When we started Jar Goods a few years ago, I had been doing a lot of vegetable gardening.
The closer I got to my food, the more I thought about entrepreneurship and self-sufficiency. I wanted to write my own narrative in life. I wanted to start a food business.
Concurrently, like it is for most, life was busy. I was constantly turning to my father-in-law’s regionally famous tomato sauce recipe to make dinner quickly. I used it for everything, from cassoulet to ratatouille to pizza. I wondered why more people didn’t use tomato sauce beyond pasta. Ours is so good, and good for so much more!
This wonderment led me to study the inner aisles of the grocery store. I became perplexed by the myriad of choices - jars, can, pouches, tetra packs. These products all shouted “Buy Me!” from the shelf. For me, they created a sense of complexity and chaos.
They were ‘brand-centric’ - making grandma’s recipe famous, capitalizing on a chef’s fame or maxing profits with the cheapest ingredients. It seemed all about what the consumer was doing for the brand by their purchase. They all seemed to have just one application, which limited their convenience factor.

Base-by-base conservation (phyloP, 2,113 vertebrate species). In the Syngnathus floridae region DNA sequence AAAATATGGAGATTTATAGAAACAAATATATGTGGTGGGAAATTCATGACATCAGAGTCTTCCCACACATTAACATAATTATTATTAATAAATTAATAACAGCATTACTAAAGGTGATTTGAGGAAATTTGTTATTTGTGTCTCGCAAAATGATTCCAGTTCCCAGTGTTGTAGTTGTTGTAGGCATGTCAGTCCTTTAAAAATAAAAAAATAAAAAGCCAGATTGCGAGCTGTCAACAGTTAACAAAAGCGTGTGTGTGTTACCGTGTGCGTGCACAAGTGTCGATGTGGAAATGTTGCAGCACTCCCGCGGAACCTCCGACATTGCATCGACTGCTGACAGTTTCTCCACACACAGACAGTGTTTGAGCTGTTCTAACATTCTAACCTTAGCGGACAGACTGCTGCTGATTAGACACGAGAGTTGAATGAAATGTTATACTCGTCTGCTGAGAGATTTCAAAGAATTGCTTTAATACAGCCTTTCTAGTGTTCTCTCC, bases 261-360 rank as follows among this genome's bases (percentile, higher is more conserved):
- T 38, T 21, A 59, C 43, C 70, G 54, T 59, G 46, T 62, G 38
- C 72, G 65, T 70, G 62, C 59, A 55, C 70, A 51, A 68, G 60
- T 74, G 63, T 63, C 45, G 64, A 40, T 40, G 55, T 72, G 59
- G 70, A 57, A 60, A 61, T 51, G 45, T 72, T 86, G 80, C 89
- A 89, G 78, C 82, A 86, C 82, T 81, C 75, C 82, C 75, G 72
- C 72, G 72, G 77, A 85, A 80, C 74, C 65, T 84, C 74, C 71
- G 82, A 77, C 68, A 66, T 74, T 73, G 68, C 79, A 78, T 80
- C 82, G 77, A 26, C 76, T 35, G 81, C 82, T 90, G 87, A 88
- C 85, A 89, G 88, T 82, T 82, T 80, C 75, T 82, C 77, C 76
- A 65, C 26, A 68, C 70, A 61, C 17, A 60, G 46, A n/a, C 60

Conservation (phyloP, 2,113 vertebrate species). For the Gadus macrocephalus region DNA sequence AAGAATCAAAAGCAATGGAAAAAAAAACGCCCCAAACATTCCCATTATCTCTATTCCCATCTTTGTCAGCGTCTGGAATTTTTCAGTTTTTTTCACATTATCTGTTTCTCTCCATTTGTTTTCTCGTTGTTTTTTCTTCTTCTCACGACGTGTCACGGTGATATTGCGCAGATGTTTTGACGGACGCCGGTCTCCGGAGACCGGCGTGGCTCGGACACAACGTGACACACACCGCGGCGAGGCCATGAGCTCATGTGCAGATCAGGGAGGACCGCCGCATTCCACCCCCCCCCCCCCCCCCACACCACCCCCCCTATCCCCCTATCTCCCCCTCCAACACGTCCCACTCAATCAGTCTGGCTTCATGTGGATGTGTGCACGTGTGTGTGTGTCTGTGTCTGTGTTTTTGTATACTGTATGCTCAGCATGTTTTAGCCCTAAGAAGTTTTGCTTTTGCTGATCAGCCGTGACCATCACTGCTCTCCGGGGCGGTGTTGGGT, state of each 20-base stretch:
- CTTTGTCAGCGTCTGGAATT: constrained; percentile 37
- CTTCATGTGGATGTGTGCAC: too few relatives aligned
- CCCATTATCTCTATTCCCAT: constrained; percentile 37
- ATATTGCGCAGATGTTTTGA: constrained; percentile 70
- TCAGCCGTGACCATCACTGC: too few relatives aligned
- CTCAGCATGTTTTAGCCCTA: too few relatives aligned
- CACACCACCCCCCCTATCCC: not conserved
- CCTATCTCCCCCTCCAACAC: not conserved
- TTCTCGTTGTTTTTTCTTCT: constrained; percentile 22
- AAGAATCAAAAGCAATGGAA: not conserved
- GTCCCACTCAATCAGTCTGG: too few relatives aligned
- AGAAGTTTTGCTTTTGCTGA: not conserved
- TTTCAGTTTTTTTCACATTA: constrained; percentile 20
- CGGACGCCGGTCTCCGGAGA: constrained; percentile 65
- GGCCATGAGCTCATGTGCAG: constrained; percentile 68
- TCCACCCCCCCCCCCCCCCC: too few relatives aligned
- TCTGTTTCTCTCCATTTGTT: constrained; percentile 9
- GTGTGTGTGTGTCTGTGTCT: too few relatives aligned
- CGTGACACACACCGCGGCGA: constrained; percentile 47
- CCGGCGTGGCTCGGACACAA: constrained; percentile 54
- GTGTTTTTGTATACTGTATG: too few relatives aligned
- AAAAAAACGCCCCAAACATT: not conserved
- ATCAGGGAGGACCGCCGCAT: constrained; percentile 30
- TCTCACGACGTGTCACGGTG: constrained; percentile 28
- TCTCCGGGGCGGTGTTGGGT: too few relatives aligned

Thinking as a consumer, I developed decision paralysis and left the store empty-handed, wishing for a brand that served me, and not the opposite. I started Jar Goods to be that brand.
With the goal of becoming an “inner aisle disruptor,” I joined forces with my sister-in-law, Laura. Using an initial investment of $150, we began bottling Pa Vitelli’s tomato sauce by hand and branded it Classic Red. The early days of Jar Goods were not unlike other scrappy food start-ups - we sold at farmer’s markets and street fairs, we tested the market and proved our concept, we employed grass-roots efforts and a can-do spirit.
Subsequently, Jar Goods amassed a loyal local following and we began getting Classic Red on store shelves. We graduated from self-produced to professionally packed and expanded our line with Classic Vodka and Classic Spicy in September 2015. One year later, we were offered a coveted spot in the Chobani Food Incubator and learned a great deal about how we could offer “Better Food For More People.”
In the beginning, Jar Goods may have been oddly inspired by other brands, but now, our inspiration comes from our consumers. They are busy and fulfilled and don’t have time to cook from scratch. That is a triumph not to be exploited or condemned, but celebrated. They should not be relegated to bad quality because they also seek convenience. Our products shout from the shelf “I’ll help you out!” We believe in living and eating with mindful purpose, but with respect for the constraints of modern life. We are dedicated to democratizing quality and convenience and helping our consumer get dinner on the table easier, faster, and happier.